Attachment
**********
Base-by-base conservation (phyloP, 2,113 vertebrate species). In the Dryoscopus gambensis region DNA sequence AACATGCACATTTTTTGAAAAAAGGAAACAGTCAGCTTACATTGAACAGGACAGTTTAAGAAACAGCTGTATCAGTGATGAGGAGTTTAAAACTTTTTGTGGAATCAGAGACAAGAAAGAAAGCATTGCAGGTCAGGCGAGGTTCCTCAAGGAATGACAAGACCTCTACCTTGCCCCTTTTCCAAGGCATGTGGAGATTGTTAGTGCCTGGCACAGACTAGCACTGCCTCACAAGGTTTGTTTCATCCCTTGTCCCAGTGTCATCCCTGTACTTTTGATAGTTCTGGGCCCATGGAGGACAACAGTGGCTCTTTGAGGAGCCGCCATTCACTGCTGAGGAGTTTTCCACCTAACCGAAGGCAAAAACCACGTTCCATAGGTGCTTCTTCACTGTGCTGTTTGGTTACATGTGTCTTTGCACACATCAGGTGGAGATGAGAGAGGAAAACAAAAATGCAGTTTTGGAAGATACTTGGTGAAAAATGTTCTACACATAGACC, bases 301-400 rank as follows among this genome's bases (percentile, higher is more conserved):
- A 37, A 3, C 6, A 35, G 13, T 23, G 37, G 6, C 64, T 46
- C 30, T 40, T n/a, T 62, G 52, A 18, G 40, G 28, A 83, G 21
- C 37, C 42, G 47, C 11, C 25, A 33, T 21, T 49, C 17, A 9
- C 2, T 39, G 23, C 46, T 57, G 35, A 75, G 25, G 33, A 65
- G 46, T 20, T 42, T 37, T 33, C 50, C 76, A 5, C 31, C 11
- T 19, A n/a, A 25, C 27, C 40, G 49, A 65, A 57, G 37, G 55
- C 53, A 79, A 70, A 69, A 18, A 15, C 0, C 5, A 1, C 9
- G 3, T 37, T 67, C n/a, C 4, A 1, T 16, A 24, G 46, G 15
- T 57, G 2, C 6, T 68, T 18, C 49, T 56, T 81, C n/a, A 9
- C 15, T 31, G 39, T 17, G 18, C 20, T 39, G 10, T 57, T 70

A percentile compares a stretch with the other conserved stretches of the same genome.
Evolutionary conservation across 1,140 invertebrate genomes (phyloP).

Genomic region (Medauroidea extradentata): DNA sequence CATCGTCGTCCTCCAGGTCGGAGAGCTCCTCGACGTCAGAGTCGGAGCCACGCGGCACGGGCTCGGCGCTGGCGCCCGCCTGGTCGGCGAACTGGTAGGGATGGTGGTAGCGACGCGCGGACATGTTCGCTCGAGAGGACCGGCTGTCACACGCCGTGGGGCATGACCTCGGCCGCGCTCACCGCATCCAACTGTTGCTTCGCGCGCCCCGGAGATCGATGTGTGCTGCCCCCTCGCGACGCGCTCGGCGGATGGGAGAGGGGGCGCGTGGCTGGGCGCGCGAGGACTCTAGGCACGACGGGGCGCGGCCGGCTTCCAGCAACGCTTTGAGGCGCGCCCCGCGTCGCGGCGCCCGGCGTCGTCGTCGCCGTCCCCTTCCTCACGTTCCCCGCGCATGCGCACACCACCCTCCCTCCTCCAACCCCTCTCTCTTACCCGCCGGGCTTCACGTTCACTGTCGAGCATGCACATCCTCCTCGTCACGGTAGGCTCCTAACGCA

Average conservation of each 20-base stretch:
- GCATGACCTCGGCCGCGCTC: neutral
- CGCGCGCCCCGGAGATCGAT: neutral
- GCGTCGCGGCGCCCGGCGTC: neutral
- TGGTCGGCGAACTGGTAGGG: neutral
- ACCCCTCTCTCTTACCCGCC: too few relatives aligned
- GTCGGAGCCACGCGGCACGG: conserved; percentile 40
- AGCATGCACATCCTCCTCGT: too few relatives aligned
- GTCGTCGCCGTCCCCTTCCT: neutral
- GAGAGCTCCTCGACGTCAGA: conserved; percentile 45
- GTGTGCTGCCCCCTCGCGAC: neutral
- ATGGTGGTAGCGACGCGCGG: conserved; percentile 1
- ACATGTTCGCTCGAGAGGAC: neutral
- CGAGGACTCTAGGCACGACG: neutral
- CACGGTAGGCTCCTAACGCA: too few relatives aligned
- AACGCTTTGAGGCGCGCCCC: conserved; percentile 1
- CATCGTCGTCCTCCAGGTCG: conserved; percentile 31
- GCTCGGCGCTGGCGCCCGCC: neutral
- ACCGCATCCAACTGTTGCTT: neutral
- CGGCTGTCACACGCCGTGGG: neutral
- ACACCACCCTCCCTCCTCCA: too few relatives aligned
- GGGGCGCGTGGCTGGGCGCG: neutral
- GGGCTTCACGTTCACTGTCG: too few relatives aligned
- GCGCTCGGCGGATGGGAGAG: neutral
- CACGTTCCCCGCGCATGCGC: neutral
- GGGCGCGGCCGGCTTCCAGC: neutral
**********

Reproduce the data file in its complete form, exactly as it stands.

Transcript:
Base-by-base conservation (phyloP, 2,113 vertebrate species). In the Dryoscopus gambensis region DNA sequence AACATGCACATTTTTTGAAAAAAGGAAACAGTCAGCTTACATTGAACAGGACAGTTTAAGAAACAGCTGTATCAGTGATGAGGAGTTTAAAACTTTTTGTGGAATCAGAGACAAGAAAGAAAGCATTGCAGGTCAGGCGAGGTTCCTCAAGGAATGACAAGACCTCTACCTTGCCCCTTTTCCAAGGCATGTGGAGATTGTTAGTGCCTGGCACAGACTAGCACTGCCTCACAAGGTTTGTTTCATCCCTTGTCCCAGTGTCATCCCTGTACTTTTGATAGTTCTGGGCCCATGGAGGACAACAGTGGCTCTTTGAGGAGCCGCCATTCACTGCTGAGGAGTTTTCCACCTAACCGAAGGCAAAAACCACGTTCCATAGGTGCTTCTTCACTGTGCTGTTTGGTTACATGTGTCTTTGCACACATCAGGTGGAGATGAGAGAGGAAAACAAAAATGCAGTTTTGGAAGATACTTGGTGAAAAATGTTCTACACATAGACC, bases 301-400 rank as follows among this genome's bases (percentile, higher is more conserved):
- A 37, A 3, C 6, A 35, G 13, T 23, G 37, G 6, C 64, T 46
- C 30, T 40, T n/a, T 62, G 52, A 18, G 40, G 28, A 83, G 21
- C 37, C 42, G 47, C 11, C 25, A 33, T 21, T 49, C 17, A 9
- C 2, T 39, G 23, C 46, T 57, G 35, A 75, G 25, G 33, A 65
- G 46, T 20, T 42, T 37, T 33, C 50, C 76, A 5, C 31, C 11
- T 19, A n/a, A 25, C 27, C 40, G 49, A 65, A 57, G 37, G 55
- C 53, A 79, A 70, A 69, A 18, A 15, C 0, C 5, A 1, C 9
- G 3, T 37, T 67, C n/a, C 4, A 1, T 16, A 24, G 46, G 15
- T 57, G 2, C 6, T 68, T 18, C 49, T 56, T 81, C n/a, A 9
- C 15, T 31, G 39, T 17, G 18, C 20, T 39, G 10, T 57, T 70

A percentile compares a stretch with the other conserved stretches of the same genome.
Evolutionary conservation across 1,140 invertebrate genomes (phyloP).

Genomic region (Medauroidea extradentata): DNA sequence CATCGTCGTCCTCCAGGTCGGAGAGCTCCTCGACGTCAGAGTCGGAGCCACGCGGCACGGGCTCGGCGCTGGCGCCCGCCTGGTCGGCGAACTGGTAGGGATGGTGGTAGCGACGCGCGGACATGTTCGCTCGAGAGGACCGGCTGTCACACGCCGTGGGGCATGACCTCGGCCGCGCTCACCGCATCCAACTGTTGCTTCGCGCGCCCCGGAGATCGATGTGTGCTGCCCCCTCGCGACGCGCTCGGCGGATGGGAGAGGGGGCGCGTGGCTGGGCGCGCGAGGACTCTAGGCACGACGGGGCGCGGCCGGCTTCCAGCAACGCTTTGAGGCGCGCCCCGCGTCGCGGCGCCCGGCGTCGTCGTCGCCGTCCCCTTCCTCACGTTCCCCGCGCATGCGCACACCACCCTCCCTCCTCCAACCCCTCTCTCTTACCCGCCGGGCTTCACGTTCACTGTCGAGCATGCACATCCTCCTCGTCACGGTAGGCTCCTAACGCA

Average conservation of each 20-base stretch:
- GCATGACCTCGGCCGCGCTC: neutral
- CGCGCGCCCCGGAGATCGAT: neutral
- GCGTCGCGGCGCCCGGCGTC: neutral
- TGGTCGGCGAACTGGTAGGG: neutral
- ACCCCTCTCTCTTACCCGCC: too few relatives aligned
- GTCGGAGCCACGCGGCACGG: conserved; percentile 40
- AGCATGCACATCCTCCTCGT: too few relatives aligned
- GTCGTCGCCGTCCCCTTCCT: neutral
- GAGAGCTCCTCGACGTCAGA: conserved; percentile 45
- GTGTGCTGCCCCCTCGCGAC: neutral
- ATGGTGGTAGCGACGCGCGG: conserved; percentile 1
- ACATGTTCGCTCGAGAGGAC: neutral
- CGAGGACTCTAGGCACGACG: neutral
- CACGGTAGGCTCCTAACGCA: too few relatives aligned
- AACGCTTTGAGGCGCGCCCC: conserved; percentile 1
- CATCGTCGTCCTCCAGGTCG: conserved; percentile 31
- GCTCGGCGCTGGCGCCCGCC: neutral
- ACCGCATCCAACTGTTGCTT: neutral
- CGGCTGTCACACGCCGTGGG: neutral
- ACACCACCCTCCCTCCTCCA: too few relatives aligned
- GGGGCGCGTGGCTGGGCGCG: neutral
- GGGCTTCACGTTCACTGTCG: too few relatives aligned
- GCGCTCGGCGGATGGGAGAG: neutral
- CACGTTCCCCGCGCATGCGC: neutral
- GGGCGCGGCCGGCTTCCAGC: neutral